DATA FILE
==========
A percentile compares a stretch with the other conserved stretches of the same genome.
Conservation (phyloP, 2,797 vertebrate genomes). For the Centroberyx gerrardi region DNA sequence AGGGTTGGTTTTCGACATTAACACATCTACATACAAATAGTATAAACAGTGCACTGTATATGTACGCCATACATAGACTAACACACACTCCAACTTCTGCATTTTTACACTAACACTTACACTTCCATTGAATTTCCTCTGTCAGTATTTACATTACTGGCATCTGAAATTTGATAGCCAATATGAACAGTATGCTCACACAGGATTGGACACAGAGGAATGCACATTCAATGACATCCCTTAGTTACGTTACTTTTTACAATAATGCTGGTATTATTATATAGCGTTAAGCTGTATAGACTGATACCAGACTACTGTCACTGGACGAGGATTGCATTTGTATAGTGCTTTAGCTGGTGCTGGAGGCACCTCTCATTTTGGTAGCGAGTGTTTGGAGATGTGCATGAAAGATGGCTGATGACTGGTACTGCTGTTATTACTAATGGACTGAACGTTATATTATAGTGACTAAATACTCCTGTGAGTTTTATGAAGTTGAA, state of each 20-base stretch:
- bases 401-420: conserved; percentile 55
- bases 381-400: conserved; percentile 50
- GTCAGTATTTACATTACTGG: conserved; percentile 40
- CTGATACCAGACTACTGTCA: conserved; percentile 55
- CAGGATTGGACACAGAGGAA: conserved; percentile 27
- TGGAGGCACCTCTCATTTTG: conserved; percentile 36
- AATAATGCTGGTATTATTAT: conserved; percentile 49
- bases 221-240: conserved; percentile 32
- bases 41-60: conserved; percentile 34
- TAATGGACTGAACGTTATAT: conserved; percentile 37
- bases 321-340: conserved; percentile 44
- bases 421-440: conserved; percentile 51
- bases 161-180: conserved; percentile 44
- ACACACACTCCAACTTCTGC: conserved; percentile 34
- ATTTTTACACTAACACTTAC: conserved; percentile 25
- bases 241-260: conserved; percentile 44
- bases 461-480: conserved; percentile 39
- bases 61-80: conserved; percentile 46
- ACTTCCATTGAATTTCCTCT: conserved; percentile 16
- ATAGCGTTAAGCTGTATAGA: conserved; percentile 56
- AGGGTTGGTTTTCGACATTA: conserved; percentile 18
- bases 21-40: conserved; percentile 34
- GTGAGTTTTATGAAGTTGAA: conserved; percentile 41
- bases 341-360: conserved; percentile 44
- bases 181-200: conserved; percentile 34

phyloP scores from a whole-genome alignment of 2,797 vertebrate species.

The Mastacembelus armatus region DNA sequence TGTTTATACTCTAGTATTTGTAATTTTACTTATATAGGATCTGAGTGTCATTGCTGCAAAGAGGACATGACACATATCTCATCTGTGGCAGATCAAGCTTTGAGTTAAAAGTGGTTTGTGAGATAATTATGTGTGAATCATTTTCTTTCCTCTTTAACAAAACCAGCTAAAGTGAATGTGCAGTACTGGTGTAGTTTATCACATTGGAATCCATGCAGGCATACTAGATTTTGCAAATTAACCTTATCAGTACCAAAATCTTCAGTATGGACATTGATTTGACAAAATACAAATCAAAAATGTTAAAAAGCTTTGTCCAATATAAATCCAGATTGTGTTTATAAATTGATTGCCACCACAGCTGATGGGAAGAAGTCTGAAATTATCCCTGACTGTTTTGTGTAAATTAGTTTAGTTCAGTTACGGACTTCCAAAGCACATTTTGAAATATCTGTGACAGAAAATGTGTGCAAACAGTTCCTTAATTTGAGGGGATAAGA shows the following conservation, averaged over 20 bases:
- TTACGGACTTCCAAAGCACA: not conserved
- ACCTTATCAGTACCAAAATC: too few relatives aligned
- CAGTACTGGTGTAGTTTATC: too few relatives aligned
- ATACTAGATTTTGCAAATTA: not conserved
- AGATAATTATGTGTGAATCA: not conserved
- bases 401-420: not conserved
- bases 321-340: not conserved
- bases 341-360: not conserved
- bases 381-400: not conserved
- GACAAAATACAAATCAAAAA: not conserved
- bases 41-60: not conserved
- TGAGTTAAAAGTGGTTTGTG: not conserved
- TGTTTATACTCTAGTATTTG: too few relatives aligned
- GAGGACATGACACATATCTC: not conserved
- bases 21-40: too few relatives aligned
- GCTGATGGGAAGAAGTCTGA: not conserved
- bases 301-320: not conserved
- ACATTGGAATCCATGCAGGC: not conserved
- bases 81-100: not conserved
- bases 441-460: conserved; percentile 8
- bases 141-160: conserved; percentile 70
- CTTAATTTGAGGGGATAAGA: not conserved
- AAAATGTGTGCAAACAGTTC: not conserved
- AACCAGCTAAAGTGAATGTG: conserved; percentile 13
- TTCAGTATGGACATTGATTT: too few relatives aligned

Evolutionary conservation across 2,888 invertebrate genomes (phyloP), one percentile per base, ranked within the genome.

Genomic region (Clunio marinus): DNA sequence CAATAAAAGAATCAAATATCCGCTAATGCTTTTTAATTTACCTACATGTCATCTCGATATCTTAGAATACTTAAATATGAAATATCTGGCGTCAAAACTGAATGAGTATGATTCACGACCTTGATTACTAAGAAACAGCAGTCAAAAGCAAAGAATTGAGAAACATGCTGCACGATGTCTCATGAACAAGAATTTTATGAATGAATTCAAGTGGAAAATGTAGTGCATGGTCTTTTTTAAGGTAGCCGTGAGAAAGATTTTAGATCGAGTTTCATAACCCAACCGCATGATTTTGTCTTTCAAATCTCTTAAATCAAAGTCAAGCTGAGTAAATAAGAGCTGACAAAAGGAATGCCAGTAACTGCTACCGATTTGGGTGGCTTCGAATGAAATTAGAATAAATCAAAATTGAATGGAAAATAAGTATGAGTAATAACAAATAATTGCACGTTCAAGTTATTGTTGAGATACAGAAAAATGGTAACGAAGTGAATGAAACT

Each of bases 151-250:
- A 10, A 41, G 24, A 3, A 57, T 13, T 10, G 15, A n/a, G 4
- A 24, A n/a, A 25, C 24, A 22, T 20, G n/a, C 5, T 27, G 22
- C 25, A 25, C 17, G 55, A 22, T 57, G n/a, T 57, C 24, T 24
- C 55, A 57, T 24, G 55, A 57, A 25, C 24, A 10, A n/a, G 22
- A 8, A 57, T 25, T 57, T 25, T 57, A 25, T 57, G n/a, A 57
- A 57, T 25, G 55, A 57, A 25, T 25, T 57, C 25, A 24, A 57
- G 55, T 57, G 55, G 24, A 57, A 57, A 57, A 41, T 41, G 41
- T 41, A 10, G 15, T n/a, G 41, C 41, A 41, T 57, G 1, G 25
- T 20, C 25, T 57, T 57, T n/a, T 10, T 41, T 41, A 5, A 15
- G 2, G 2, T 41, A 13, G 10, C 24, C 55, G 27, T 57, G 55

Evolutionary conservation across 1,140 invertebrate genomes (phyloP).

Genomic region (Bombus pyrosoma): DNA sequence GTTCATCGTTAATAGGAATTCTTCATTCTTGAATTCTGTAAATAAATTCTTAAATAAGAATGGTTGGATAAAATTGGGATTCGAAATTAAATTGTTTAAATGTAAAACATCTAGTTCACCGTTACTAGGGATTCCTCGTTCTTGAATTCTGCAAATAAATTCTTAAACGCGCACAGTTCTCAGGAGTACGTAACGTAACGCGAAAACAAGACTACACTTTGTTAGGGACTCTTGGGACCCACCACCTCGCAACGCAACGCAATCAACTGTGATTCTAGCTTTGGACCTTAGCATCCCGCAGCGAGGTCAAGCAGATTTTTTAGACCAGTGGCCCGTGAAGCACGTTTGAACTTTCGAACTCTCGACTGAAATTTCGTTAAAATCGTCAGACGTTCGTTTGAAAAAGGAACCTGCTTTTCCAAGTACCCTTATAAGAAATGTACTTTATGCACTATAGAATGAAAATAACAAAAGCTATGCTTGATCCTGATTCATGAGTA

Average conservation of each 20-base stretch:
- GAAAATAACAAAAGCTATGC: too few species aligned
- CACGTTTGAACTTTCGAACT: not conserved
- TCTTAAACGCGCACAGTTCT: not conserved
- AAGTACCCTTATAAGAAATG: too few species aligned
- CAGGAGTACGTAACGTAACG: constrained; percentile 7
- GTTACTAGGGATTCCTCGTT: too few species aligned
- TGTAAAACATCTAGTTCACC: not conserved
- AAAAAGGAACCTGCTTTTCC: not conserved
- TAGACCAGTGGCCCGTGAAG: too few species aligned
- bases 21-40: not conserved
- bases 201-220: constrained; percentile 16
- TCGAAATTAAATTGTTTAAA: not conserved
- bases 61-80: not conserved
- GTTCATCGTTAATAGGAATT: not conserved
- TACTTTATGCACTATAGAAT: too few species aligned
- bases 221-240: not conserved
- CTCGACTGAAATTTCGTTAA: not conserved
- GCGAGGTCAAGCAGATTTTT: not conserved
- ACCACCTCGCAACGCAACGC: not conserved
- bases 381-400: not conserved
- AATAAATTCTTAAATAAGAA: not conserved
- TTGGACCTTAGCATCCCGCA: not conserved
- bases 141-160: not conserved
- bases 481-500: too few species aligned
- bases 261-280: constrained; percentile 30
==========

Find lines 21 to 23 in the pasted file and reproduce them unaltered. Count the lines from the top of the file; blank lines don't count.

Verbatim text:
- ACTTCCATTGAATTTCCTCT: conserved; percentile 16
- ATAGCGTTAAGCTGTATAGA: conserved; percentile 56
- AGGGTTGGTTTTCGACATTA: conserved; percentile 18